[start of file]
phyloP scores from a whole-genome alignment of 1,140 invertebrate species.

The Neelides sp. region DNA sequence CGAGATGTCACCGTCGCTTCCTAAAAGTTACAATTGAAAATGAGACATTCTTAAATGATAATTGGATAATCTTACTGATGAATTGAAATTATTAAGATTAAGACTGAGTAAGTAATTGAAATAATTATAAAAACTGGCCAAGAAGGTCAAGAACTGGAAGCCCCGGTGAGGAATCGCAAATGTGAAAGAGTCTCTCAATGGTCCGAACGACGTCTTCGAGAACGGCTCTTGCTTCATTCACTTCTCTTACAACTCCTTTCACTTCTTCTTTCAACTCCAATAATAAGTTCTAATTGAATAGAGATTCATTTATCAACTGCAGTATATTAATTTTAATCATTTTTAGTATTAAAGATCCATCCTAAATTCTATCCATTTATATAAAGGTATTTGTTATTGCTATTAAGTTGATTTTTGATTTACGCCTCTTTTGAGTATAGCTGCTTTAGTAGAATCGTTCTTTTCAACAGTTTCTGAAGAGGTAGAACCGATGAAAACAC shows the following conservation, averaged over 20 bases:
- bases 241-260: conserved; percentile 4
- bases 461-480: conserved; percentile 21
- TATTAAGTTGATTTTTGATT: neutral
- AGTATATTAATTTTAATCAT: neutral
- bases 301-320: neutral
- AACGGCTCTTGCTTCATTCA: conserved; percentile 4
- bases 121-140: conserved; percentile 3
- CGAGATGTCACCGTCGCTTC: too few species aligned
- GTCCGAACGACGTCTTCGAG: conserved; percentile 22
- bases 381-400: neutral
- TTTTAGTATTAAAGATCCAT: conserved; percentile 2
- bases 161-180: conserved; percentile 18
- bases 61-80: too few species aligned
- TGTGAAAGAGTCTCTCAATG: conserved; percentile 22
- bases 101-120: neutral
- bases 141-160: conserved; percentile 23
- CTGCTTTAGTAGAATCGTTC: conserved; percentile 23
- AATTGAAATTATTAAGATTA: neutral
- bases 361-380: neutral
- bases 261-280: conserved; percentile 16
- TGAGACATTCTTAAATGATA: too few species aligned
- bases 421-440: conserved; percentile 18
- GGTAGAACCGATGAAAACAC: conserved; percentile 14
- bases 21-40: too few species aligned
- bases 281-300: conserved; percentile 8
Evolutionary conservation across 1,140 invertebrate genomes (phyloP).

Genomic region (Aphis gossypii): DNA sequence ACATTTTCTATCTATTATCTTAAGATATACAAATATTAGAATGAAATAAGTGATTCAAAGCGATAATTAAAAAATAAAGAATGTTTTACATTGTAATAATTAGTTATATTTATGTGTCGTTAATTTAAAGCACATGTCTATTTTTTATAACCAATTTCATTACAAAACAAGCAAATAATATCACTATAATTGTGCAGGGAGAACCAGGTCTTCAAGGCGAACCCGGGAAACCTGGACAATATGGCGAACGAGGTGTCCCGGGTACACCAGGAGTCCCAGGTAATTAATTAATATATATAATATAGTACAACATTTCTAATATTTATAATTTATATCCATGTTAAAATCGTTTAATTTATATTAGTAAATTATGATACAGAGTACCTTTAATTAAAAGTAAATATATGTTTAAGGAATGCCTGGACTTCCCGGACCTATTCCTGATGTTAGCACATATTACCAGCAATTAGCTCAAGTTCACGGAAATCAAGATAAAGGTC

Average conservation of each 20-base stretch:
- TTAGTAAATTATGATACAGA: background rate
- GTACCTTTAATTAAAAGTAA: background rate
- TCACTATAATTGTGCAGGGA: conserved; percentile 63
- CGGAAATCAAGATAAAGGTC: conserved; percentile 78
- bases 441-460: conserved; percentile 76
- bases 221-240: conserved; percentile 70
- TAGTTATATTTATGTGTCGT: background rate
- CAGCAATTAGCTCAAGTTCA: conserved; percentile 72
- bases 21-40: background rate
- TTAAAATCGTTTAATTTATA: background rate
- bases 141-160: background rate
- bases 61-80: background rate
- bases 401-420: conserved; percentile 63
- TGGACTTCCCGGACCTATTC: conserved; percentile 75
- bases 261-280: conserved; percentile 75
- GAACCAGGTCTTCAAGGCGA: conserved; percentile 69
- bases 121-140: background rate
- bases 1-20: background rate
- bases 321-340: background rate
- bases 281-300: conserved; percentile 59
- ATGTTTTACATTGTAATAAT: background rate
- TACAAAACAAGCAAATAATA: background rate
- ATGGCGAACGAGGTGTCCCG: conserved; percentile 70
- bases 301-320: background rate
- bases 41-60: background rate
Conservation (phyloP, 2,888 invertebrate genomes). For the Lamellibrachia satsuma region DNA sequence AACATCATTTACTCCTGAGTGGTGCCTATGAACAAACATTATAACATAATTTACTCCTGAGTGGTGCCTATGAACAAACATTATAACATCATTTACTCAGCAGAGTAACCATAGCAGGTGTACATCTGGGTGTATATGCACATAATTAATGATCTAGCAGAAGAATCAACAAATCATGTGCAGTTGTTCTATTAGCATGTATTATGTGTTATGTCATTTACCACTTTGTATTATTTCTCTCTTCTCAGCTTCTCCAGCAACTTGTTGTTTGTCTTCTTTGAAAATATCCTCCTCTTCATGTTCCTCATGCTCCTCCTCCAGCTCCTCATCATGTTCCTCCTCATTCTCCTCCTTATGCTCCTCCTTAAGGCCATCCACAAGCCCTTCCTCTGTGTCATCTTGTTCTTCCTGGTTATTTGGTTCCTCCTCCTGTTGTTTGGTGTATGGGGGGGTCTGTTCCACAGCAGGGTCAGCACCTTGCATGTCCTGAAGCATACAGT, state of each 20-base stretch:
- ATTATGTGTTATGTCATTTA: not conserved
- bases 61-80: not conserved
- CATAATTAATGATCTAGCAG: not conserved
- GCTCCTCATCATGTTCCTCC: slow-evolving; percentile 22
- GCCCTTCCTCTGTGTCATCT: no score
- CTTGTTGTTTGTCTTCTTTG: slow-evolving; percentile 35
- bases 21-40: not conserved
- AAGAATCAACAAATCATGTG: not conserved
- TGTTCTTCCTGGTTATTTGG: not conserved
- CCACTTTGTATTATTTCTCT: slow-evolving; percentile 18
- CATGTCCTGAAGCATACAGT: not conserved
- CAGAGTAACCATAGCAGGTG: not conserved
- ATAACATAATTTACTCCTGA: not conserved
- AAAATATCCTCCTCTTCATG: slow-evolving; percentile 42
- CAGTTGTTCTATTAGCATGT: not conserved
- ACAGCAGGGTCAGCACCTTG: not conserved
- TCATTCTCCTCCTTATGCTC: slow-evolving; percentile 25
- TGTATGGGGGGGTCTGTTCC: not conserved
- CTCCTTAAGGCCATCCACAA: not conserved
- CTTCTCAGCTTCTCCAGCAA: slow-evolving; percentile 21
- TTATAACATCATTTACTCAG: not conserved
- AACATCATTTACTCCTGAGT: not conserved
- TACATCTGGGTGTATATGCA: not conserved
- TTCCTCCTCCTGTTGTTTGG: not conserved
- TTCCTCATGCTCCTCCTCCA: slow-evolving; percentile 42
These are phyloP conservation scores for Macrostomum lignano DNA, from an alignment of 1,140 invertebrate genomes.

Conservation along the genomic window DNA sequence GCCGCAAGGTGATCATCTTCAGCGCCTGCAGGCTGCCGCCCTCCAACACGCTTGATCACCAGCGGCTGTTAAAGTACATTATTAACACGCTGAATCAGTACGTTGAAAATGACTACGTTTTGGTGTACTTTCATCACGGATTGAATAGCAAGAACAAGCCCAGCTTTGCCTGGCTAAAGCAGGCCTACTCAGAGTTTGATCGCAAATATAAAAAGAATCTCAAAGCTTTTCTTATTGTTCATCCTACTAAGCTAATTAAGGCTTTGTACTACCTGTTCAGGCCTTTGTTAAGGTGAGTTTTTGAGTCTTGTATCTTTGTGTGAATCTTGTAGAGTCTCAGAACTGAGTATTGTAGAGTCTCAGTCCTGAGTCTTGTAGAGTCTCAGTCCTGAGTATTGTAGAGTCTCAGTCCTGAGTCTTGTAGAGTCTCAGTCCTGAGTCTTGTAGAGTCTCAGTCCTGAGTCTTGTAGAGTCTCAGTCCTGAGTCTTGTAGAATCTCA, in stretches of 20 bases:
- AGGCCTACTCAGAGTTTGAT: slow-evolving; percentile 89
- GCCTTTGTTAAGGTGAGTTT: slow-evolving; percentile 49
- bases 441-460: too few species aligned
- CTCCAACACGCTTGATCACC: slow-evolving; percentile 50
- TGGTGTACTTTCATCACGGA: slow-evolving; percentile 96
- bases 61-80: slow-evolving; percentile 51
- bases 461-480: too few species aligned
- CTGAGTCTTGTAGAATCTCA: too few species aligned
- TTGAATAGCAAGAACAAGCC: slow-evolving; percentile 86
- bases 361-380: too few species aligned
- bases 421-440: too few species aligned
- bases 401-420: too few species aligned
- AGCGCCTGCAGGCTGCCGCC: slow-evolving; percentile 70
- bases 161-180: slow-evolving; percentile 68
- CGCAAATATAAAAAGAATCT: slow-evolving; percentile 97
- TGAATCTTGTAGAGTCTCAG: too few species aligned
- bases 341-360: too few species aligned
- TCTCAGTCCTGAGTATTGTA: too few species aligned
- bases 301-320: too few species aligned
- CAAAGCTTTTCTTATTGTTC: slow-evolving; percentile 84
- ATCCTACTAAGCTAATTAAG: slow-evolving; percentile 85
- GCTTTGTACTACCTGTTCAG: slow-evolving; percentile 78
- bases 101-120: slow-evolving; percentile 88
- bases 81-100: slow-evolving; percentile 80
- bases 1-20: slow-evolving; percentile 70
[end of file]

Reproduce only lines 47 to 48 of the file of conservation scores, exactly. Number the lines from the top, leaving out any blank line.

- bases 121-140: background rate
- bases 1-20: background rate